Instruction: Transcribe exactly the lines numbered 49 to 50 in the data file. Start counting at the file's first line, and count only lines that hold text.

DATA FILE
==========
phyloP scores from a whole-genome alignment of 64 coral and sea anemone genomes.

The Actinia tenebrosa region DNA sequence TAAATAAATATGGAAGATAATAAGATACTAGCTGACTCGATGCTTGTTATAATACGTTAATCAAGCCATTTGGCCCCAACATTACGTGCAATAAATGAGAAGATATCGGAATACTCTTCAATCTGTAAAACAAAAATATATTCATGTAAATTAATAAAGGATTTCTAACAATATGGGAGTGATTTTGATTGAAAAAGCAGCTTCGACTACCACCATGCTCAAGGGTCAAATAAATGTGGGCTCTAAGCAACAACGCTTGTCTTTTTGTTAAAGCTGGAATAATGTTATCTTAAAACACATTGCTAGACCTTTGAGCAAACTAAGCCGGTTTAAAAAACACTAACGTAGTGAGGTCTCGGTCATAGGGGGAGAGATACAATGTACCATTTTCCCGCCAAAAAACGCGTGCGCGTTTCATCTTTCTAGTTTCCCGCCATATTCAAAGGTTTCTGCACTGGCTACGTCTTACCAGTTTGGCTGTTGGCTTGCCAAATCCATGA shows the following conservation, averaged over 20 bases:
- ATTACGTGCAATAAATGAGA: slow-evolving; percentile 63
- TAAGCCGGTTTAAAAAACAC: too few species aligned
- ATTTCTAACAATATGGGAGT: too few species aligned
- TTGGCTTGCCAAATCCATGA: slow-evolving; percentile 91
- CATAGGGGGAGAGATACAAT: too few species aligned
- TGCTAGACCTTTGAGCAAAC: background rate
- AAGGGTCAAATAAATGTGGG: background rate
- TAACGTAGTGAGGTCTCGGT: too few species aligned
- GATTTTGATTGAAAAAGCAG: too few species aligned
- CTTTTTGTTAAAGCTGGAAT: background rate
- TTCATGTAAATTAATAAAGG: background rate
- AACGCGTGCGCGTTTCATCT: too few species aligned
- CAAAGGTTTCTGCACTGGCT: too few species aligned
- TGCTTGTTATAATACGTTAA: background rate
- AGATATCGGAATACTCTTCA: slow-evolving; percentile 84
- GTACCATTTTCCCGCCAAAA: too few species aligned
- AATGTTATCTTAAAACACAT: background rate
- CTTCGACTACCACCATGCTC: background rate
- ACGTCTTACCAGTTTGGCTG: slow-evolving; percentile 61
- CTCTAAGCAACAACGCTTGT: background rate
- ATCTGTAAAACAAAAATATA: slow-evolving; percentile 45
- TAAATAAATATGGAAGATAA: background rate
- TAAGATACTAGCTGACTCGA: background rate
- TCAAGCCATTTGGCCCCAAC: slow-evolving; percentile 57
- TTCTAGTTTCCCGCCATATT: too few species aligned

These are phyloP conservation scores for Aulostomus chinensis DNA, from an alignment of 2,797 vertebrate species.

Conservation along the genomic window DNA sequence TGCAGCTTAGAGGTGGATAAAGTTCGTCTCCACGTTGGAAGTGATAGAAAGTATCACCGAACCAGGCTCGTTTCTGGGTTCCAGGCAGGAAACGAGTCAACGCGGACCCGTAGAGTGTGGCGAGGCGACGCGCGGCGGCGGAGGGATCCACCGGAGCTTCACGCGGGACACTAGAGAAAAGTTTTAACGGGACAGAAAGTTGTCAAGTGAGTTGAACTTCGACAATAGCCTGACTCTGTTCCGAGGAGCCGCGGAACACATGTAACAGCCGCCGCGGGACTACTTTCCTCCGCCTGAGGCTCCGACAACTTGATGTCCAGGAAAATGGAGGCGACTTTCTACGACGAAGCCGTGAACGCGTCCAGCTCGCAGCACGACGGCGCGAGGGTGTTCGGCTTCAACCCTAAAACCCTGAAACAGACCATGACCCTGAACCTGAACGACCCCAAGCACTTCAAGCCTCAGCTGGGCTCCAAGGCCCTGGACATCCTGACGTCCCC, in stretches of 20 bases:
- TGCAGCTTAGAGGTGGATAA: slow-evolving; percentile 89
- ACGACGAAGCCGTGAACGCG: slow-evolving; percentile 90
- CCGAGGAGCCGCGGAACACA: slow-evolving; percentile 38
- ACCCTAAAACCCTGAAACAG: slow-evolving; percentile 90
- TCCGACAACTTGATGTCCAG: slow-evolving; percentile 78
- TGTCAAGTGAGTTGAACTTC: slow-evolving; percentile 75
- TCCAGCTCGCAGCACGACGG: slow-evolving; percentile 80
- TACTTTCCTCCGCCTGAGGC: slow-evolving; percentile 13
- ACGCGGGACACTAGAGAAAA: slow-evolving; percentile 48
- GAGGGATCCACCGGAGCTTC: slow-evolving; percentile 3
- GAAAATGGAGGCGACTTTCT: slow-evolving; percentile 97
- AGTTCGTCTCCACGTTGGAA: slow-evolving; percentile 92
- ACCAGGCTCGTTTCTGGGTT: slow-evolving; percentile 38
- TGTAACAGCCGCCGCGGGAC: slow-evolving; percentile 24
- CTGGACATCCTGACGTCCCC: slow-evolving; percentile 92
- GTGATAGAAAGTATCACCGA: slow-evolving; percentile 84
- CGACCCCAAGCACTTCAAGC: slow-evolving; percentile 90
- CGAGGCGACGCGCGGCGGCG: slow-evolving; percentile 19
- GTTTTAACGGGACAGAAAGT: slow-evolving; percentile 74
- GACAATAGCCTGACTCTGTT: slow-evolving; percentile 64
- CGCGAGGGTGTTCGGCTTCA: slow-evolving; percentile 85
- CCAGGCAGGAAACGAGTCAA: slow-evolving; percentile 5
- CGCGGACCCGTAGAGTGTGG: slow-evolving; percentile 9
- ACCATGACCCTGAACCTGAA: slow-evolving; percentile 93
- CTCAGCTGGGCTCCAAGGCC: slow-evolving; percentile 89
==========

- GACAATAGCCTGACTCTGTT: slow-evolving; percentile 64
- CGCGAGGGTGTTCGGCTTCA: slow-evolving; percentile 85